May 2012 Bar Bulletin
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May 2012 Bar Bulletin

Building a Better Legal Business via an Online Presence

By Dustin Reichard

 

The issue seems simple. You need to build your legal practice. So, excellent business card? Check. Dynamic letterhead? Check. Website and blog? Check … I think. Not so simple.

We all know that the legal industry is one of constant change and adaptation. It must continuously adjust to new court opinions, emerging clientele and modern ethical considerations, to say the least. The business of building a legal practice is no different. It too lies in a constant state of flux, often directed by developments in technology.

The growth of the Internet has not only changed the way lawyers practice law, but it has also directly affected the way lawyers choose to market themselves and build their business. The leading examples are Google and the World Wide Web. The emergence and dominance of both have quickly raised questions as to whether lawyers should carve out their own slice of the Internet, whether in the form of a website or blog or both.

But does building an online presence actually translate into a better legal business? The short answer is yes, if done well and effectively.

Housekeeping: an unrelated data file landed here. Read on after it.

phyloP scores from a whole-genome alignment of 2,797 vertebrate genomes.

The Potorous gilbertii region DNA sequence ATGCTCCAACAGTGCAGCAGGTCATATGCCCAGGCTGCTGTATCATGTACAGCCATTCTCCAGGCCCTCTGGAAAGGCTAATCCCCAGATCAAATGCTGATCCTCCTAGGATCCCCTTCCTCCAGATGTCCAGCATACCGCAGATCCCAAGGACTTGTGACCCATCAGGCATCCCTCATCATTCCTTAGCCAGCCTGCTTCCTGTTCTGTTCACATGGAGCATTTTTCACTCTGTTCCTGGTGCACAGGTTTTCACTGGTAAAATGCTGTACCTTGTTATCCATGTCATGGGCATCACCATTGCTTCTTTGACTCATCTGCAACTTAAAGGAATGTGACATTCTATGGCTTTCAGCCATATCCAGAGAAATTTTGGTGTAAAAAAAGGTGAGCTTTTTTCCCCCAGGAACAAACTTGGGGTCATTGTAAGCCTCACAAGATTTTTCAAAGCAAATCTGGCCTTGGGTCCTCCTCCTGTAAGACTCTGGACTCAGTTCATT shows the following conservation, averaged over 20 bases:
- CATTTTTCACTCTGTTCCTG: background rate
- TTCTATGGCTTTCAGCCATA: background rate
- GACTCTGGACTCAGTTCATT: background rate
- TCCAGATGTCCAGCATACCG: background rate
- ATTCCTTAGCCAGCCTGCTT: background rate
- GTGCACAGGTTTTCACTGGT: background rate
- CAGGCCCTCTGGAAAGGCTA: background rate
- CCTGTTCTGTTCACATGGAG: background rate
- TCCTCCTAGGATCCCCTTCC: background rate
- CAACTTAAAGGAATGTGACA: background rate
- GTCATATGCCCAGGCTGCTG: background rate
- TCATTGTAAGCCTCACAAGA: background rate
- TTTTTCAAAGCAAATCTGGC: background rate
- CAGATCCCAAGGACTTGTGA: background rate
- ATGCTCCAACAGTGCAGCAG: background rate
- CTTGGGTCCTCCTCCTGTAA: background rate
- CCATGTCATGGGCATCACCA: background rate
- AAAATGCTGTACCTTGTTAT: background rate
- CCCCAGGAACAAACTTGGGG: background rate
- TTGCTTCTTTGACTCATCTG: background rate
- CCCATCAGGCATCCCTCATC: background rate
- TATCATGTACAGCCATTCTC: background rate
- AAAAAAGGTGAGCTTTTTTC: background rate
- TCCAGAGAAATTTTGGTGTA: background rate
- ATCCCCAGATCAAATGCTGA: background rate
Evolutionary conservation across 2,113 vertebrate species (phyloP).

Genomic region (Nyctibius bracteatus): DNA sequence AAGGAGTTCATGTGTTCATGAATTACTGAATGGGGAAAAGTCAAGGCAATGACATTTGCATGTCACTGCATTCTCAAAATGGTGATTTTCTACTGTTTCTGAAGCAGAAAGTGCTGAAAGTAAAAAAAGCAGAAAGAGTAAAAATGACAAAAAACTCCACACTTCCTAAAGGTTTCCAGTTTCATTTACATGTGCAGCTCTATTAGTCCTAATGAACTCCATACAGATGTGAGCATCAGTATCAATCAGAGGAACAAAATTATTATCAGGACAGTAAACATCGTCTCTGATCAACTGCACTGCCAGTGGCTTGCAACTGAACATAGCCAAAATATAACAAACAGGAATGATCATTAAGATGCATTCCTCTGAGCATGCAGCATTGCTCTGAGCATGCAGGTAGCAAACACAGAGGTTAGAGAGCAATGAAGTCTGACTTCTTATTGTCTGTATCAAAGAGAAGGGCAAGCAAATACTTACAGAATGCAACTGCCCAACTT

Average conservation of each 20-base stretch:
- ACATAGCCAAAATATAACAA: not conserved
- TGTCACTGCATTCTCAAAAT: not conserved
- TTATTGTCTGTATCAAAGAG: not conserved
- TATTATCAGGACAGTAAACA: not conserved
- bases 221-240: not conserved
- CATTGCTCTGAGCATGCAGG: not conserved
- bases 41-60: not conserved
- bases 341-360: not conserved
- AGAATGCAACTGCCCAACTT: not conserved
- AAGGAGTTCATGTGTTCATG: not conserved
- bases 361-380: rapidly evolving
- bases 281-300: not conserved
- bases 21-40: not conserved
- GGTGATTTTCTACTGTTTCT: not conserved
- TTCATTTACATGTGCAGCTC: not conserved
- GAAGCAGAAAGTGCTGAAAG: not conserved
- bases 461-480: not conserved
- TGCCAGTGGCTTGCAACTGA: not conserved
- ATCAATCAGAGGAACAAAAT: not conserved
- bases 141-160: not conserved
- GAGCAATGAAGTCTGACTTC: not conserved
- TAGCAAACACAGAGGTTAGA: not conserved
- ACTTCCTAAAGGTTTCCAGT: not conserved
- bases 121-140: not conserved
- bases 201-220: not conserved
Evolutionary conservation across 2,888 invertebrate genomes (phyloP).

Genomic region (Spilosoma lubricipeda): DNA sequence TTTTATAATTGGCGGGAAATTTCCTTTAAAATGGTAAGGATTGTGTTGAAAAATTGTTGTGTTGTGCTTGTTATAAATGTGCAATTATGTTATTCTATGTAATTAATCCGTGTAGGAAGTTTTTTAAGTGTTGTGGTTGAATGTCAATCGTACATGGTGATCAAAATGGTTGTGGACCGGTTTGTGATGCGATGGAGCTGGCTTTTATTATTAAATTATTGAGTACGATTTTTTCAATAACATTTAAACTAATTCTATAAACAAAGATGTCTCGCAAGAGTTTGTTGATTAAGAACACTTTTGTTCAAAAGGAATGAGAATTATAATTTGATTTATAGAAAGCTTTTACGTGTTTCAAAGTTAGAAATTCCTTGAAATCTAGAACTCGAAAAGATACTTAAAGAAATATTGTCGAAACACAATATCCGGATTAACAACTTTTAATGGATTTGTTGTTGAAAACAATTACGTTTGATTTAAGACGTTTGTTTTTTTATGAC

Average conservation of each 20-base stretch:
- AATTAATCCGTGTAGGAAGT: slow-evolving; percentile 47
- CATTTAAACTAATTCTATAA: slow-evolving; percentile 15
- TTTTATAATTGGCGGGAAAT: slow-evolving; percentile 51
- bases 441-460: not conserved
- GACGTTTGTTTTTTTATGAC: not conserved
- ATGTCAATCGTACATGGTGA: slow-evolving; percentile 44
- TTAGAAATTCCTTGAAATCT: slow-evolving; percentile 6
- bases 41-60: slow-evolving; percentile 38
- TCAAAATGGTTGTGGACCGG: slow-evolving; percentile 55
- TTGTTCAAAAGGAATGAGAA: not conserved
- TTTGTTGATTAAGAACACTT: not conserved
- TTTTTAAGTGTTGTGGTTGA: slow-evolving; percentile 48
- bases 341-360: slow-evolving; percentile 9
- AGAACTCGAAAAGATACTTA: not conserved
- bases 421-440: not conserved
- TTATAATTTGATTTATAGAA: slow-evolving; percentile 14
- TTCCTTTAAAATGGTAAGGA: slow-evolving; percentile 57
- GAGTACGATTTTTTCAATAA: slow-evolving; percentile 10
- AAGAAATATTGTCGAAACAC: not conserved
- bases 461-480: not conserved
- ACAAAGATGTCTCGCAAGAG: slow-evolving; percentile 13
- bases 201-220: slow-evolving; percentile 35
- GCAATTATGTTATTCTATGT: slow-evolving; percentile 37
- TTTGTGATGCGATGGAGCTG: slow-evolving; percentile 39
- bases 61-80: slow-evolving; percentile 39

The Need for Websites in a Referral-Generated Industry

Websites for lawyers, when used as a marketing tool, are often overshadowed by referrals and a lawyer's reputation. The notion is simple. Referrals and reputation are likely the best ways lawyers gain additional clients. Websites take time to develop and maintain.

Potential clients also do not typically look for an attorney every day. Rather, they are most likely in need of legal services every five to 10 years. So, the odds are that a website will not be read regularly. Why invest the time then?

People looking for a lawyer will not always have a referral. A potential client also might have a legal issue that can only be resolved by an attorney in a very narrow specialty. This raises a distinct possibility that a potential client will turn to Google to locate a lawyer, and recent data bear this out.


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